Doing so would accelerate code production, especially since “software is the enemy of most deadlines,” as Smith puts it. He describes in layman’s terms how the process might work if, for example, a new standards document is published. “We suck in the new standards documents, and this gives us a head start, and even most of the work is taken over by software, which reads the standards and helps the programmer maybe to the point of getting rid of almost all of the work except some small modifications to get to working code,” he elaborates. “That’s probably the craziest thing that you could imagine, but people are very hopeful that it will make a difference.”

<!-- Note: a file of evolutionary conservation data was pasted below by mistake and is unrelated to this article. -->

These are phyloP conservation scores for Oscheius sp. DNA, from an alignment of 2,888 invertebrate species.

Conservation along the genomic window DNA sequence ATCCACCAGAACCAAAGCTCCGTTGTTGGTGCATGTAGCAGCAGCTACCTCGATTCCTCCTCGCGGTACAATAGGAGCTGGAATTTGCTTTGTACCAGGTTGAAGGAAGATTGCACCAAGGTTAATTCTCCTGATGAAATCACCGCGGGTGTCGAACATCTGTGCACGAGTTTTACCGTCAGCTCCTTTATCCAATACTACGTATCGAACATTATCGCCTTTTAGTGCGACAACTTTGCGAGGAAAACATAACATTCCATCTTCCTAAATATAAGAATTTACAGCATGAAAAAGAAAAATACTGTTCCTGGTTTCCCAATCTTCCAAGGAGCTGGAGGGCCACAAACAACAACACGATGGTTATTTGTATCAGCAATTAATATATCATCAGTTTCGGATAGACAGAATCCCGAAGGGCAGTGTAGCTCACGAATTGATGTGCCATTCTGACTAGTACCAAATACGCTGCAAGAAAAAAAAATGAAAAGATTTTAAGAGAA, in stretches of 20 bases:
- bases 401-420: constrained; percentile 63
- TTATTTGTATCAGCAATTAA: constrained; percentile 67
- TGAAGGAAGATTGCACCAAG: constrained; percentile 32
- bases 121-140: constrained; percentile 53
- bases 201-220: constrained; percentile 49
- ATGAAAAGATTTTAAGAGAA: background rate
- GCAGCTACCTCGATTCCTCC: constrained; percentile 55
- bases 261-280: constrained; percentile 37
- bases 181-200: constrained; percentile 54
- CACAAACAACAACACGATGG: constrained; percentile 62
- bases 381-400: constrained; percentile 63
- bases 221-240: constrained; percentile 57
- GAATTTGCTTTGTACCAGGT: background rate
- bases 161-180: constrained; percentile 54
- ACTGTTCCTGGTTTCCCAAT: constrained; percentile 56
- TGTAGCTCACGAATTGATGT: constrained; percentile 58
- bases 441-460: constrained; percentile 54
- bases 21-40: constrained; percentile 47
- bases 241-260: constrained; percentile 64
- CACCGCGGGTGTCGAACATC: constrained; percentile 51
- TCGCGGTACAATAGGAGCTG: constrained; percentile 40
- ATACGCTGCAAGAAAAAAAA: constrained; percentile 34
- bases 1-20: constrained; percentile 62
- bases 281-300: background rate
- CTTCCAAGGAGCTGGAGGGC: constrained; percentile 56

He expresses satisfaction with the teams working that part of the program. “I’ve got two excellent teams working on that, one from SRI and one from CACI.” SRI International is an independent, nonprofit institute, and CACI International Incorporated is a nearly $6 billion national security and defense company.
Regarding security, DARPA intends to incorporate the zero trust architecture, which essentially requires authentication and verification of any user or device seeking to connect to a network. “The idea is that you are not promiscuously keeping all of your services accessible all of the time. That reduces the attack surface both in time and space. It’s a very elegant idea. We have projects underway in that area with MIT, Perspecta and Kryptowire,” Smith reveals.